A Fortress with One Clear Gate

Trip Start Mar 21, 2005
Trip End Ongoing

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Thursday, September 13, 2007

On the several bus trips from Lahore to Peshawar, I looked out of the bus window as Bollywood and Pashtun films played loudly (I can still hum the theme song).  The countryside flew past--fields, farms, then sparsely-vegetated dry looking mountains, then Islamabad, then Rawalpindi thanks to a kind-hearted taxi driver, then into rolling dry hills interspersed with farmland, then tan plains with villages and farmland, then views of distant brown mountains and increased urbanization--approaching Peshawar.

The roads reminded me of American highways and we were approaching 100 kilometers per hour, something I haven't done since eastern China.  Maybe I took all the backroads in India, but there was a marked difference in the infrastructure and the cleanliness.

On the way to Peshawar, a young Pashtun Afridi man and I spoke in broken words about America and Pakistan and Afghanistan and 9-11.  "Afghanistan and Iraq, part of America," he said.  "Pakistan also, perhaps." He is not the only one who feels that America is now an empire extending to these three countries and that Musharraf, who is a dictator of sorts, is its puppet.  At the same time, though, many people do, it seems, like Musharraf, who was recently "re-elected" via electorates (not voting) as I write this one month later.  Time will tell.

For the first full day in Peshawar--September 12--I decided to take a touristic visit of the Khyber Pass, arranging all the paperwork along the way.  I walked to the Khyber Agency and was greeted by friendly uniformed men with machine guns.  The lieutenant told me what I needed to do--go to the NWFP government building across from the Peshawar Museum, on the third floor.  There, look for the permit office (its two right turns from the stairs away).  "After that, find a taxi, come back here; we will provide a guard."

Soon, I found Farid-ul-la sitting in his idle taxi and we struck a deal.  Paperwork in hand, I returned to the Agency.  They provided a guard, but thirty minutes into the drive, he was called back to the Agency on his cell phone, so we began once again.

Our first stop was the gas station, which for me was a tourist attraction in itself: much more advanced than in America, in a way.  What I mean is that the driver filled a large cylinder in the rear of his Mini-Taxi with CNG, Compressed Natural Gas, for Rs 33 per kilogram.  Natural Gas burns much cleaner than gasoline and somehow in Pakistan they have figured this out.  Another new attraction was that CNG stations competed with others by offering amenities such as a Mini-Mart, as in the West, but also a Mini-Mosque, in case you're on the road and need a quick prayer.

With a full cylinder of CNG, we continued towards the outskirts of town, where we passed a destroyed village (perhaps urban renewal!) and a couple of empty coffins for sale on the roadside.  Then we passed the Khyber Agency checkpost and left Pakistan, in a way. 

The Northwest Frontier Province (NWFP) is one of those areas of the world that was a victim of colonial boundaries, drawn for strategic purposed, but in the end, not drawn for stability.  The Pashtun people of the NWFP are more related to the Afghanistani tribes to the west as compared to the Punjabis of the subcontinent.  Yet the Durand Line which set the boundary after the British-Afghanistani War in 1893 divided the Pashtun people.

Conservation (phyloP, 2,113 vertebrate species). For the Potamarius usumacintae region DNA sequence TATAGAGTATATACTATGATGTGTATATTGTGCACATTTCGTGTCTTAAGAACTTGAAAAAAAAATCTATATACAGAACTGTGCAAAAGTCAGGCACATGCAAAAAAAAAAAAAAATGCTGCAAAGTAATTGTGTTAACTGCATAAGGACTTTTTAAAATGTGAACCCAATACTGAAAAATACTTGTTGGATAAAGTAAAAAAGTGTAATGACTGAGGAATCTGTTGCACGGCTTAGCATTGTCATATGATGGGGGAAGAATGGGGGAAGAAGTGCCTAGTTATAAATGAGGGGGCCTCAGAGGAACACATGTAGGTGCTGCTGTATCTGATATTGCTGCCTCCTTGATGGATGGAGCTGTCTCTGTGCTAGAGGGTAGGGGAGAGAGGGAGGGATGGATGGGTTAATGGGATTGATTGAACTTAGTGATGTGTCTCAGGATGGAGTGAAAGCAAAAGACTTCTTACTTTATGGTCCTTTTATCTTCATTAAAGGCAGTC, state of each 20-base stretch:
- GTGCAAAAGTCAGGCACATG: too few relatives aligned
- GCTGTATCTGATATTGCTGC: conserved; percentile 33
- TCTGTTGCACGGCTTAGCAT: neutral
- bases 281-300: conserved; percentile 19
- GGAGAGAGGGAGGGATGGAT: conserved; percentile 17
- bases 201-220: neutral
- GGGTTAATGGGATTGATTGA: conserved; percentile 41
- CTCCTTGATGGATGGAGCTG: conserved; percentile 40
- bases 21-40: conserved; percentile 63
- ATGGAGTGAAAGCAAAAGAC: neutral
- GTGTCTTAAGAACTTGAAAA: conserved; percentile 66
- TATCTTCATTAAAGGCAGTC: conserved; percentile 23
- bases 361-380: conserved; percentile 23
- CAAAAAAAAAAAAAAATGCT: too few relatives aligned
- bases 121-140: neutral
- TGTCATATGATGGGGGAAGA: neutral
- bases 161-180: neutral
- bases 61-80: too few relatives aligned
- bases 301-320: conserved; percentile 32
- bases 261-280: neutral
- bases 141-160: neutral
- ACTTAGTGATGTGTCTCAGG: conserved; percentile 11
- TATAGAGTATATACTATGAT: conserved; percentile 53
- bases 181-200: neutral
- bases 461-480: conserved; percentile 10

So when the American media talks about porous borders, it is because this line was drawn in an area where people have always moved freely back and forth and will fight for their right to do so with their people.  So when the American media talks about lawless areas near the border, they are wrong.  There are laws, just not Pakistani laws (which the Americans can control), as the areas are given autonomy, similar to the autonomy the Dalai Lama seeks for Tibet. 

We continued through lawless and porous Khyber Agency, one of the Pashtun tribal areas.  The buildings resembled fortresses, with turrets and gun slits and large metal doorways.  Here they had factories to make copies of most military guns as well as a smuggler's bazaar.  Clearly, this was a land whose laws are still governed, at least in part, by the gun, but this goes on to some degree in every country of the world, including America.  What would John Wayne do? He would defend his home and land just like the Pashtuns.

The laws here are Pashtun and Islamic laws, which the West may find somewhat harsh.  When I was talking with Bahadar Khan back at the motel, he mentioned this (he had lived in America): "both countries love guns." 

Each area within the NWFP has its own militia, too, which complicates things for the Americans and Pakistanis but makes things safer for the local people who want a Pashtun way of life: the Khyber Rifles, the Zhob Militia, the Tochi Schouts, the South Waziristan Scouts, and the Chitral Scouts, as well as a Frontier Corps, a sort of supportive umbrella force.

We heading up through the brown mountains, past brown villages with their fortress homes, as trucks moved back and forth along the two lane trade route, finally reaching the pass, a long winding road that evenutally overlooks Afghanistan. This pass was the place where Alexander the Great and the Mughals entered the Indian subcontinent--a little over 3,000 feet, but surrounded by jagged brown mountains, like a fortress with one clear gate.
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